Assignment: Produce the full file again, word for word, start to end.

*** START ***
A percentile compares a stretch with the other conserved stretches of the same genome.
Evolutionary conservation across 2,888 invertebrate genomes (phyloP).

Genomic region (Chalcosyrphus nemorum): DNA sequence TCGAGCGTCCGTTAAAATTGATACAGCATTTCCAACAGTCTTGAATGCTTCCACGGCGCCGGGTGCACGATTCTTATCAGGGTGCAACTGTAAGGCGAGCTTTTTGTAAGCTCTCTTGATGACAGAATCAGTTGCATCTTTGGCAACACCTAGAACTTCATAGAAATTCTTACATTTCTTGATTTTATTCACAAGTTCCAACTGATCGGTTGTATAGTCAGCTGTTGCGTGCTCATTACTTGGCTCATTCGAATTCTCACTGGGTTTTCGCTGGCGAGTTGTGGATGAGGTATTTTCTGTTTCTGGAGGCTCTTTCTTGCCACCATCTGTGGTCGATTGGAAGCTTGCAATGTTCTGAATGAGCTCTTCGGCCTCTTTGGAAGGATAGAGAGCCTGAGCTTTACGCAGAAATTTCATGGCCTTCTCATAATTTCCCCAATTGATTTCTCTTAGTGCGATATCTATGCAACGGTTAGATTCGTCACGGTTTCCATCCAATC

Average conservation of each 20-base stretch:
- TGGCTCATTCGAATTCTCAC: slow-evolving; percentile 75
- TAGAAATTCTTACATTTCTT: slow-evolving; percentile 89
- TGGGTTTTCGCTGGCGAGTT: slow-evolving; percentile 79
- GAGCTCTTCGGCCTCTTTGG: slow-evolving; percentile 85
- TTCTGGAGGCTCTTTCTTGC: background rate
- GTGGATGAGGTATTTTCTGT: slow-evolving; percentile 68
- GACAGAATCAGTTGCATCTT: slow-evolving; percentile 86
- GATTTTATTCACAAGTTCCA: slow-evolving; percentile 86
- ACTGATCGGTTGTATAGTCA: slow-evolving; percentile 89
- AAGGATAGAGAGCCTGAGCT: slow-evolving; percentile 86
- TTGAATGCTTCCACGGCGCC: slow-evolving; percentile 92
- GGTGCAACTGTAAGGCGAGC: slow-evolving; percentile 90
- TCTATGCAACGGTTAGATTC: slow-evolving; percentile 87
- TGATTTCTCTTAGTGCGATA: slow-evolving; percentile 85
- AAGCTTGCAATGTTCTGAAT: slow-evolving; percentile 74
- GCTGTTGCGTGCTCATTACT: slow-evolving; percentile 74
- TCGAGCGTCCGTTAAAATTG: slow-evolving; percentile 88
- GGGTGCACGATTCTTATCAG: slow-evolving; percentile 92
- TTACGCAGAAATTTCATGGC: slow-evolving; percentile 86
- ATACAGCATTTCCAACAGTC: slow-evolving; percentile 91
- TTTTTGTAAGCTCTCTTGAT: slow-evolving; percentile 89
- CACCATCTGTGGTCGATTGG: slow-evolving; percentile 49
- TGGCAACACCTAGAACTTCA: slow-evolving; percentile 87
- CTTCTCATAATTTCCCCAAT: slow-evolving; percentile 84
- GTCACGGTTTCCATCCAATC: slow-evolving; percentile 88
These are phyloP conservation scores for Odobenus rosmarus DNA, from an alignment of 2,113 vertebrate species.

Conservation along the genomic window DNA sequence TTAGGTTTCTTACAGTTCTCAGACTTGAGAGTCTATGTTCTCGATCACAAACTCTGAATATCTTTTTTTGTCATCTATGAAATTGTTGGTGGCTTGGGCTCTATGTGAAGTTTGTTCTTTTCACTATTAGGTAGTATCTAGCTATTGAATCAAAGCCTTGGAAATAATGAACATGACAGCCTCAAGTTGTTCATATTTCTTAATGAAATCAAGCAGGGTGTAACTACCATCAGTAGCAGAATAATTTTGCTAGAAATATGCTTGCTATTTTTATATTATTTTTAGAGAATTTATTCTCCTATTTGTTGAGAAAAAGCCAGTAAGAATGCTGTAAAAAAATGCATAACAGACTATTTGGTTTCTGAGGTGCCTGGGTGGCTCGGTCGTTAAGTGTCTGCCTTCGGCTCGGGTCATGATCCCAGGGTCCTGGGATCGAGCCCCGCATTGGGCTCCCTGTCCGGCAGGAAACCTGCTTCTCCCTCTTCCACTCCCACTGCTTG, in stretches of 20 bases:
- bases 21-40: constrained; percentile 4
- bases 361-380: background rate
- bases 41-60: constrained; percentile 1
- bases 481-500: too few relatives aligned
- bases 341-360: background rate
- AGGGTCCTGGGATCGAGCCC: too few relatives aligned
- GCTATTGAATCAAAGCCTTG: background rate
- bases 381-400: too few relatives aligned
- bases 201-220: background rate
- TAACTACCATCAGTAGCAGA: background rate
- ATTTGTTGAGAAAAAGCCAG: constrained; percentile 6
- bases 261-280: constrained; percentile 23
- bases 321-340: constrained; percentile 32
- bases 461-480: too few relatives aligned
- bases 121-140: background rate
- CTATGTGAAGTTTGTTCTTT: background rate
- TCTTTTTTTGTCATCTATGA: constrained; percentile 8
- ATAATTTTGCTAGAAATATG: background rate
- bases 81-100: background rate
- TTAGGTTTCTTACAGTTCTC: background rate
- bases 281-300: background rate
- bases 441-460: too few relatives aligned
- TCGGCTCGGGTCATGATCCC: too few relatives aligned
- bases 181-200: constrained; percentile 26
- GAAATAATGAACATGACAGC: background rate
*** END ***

A percentile compares a stretch with the other conserved stretches of the same genome.
Evolutionary conservation across 2,888 invertebrate genomes (phyloP).

Genomic region (Chalcosyrphus nemorum): DNA sequence TCGAGCGTCCGTTAAAATTGATACAGCATTTCCAACAGTCTTGAATGCTTCCACGGCGCCGGGTGCACGATTCTTATCAGGGTGCAACTGTAAGGCGAGCTTTTTGTAAGCTCTCTTGATGACAGAATCAGTTGCATCTTTGGCAACACCTAGAACTTCATAGAAATTCTTACATTTCTTGATTTTATTCACAAGTTCCAACTGATCGGTTGTATAGTCAGCTGTTGCGTGCTCATTACTTGGCTCATTCGAATTCTCACTGGGTTTTCGCTGGCGAGTTGTGGATGAGGTATTTTCTGTTTCTGGAGGCTCTTTCTTGCCACCATCTGTGGTCGATTGGAAGCTTGCAATGTTCTGAATGAGCTCTTCGGCCTCTTTGGAAGGATAGAGAGCCTGAGCTTTACGCAGAAATTTCATGGCCTTCTCATAATTTCCCCAATTGATTTCTCTTAGTGCGATATCTATGCAACGGTTAGATTCGTCACGGTTTCCATCCAATC

Average conservation of each 20-base stretch:
- TGGCTCATTCGAATTCTCAC: slow-evolving; percentile 75
- TAGAAATTCTTACATTTCTT: slow-evolving; percentile 89
- TGGGTTTTCGCTGGCGAGTT: slow-evolving; percentile 79
- GAGCTCTTCGGCCTCTTTGG: slow-evolving; percentile 85
- TTCTGGAGGCTCTTTCTTGC: background rate
- GTGGATGAGGTATTTTCTGT: slow-evolving; percentile 68
- GACAGAATCAGTTGCATCTT: slow-evolving; percentile 86
- GATTTTATTCACAAGTTCCA: slow-evolving; percentile 86
- ACTGATCGGTTGTATAGTCA: slow-evolving; percentile 89
- AAGGATAGAGAGCCTGAGCT: slow-evolving; percentile 86
- TTGAATGCTTCCACGGCGCC: slow-evolving; percentile 92
- GGTGCAACTGTAAGGCGAGC: slow-evolving; percentile 90
- TCTATGCAACGGTTAGATTC: slow-evolving; percentile 87
- TGATTTCTCTTAGTGCGATA: slow-evolving; percentile 85
- AAGCTTGCAATGTTCTGAAT: slow-evolving; percentile 74
- GCTGTTGCGTGCTCATTACT: slow-evolving; percentile 74
- TCGAGCGTCCGTTAAAATTG: slow-evolving; percentile 88
- GGGTGCACGATTCTTATCAG: slow-evolving; percentile 92
- TTACGCAGAAATTTCATGGC: slow-evolving; percentile 86
- ATACAGCATTTCCAACAGTC: slow-evolving; percentile 91
- TTTTTGTAAGCTCTCTTGAT: slow-evolving; percentile 89
- CACCATCTGTGGTCGATTGG: slow-evolving; percentile 49
- TGGCAACACCTAGAACTTCA: slow-evolving; percentile 87
- CTTCTCATAATTTCCCCAAT: slow-evolving; percentile 84
- GTCACGGTTTCCATCCAATC: slow-evolving; percentile 88
These are phyloP conservation scores for Odobenus rosmarus DNA, from an alignment of 2,113 vertebrate species.

Conservation along the genomic window DNA sequence TTAGGTTTCTTACAGTTCTCAGACTTGAGAGTCTATGTTCTCGATCACAAACTCTGAATATCTTTTTTTGTCATCTATGAAATTGTTGGTGGCTTGGGCTCTATGTGAAGTTTGTTCTTTTCACTATTAGGTAGTATCTAGCTATTGAATCAAAGCCTTGGAAATAATGAACATGACAGCCTCAAGTTGTTCATATTTCTTAATGAAATCAAGCAGGGTGTAACTACCATCAGTAGCAGAATAATTTTGCTAGAAATATGCTTGCTATTTTTATATTATTTTTAGAGAATTTATTCTCCTATTTGTTGAGAAAAAGCCAGTAAGAATGCTGTAAAAAAATGCATAACAGACTATTTGGTTTCTGAGGTGCCTGGGTGGCTCGGTCGTTAAGTGTCTGCCTTCGGCTCGGGTCATGATCCCAGGGTCCTGGGATCGAGCCCCGCATTGGGCTCCCTGTCCGGCAGGAAACCTGCTTCTCCCTCTTCCACTCCCACTGCTTG, in stretches of 20 bases:
- bases 21-40: constrained; percentile 4
- bases 361-380: background rate
- bases 41-60: constrained; percentile 1
- bases 481-500: too few relatives aligned
- bases 341-360: background rate
- AGGGTCCTGGGATCGAGCCC: too few relatives aligned
- GCTATTGAATCAAAGCCTTG: background rate
- bases 381-400: too few relatives aligned
- bases 201-220: background rate
- TAACTACCATCAGTAGCAGA: background rate
- ATTTGTTGAGAAAAAGCCAG: constrained; percentile 6
- bases 261-280: constrained; percentile 23
- bases 321-340: constrained; percentile 32
- bases 461-480: too few relatives aligned
- bases 121-140: background rate
- CTATGTGAAGTTTGTTCTTT: background rate
- TCTTTTTTTGTCATCTATGA: constrained; percentile 8
- ATAATTTTGCTAGAAATATG: background rate
- bases 81-100: background rate
- TTAGGTTTCTTACAGTTCTC: background rate
- bases 281-300: background rate
- bases 441-460: too few relatives aligned
- TCGGCTCGGGTCATGATCCC: too few relatives aligned
- bases 181-200: constrained; percentile 26
- GAAATAATGAACATGACAGC: background rate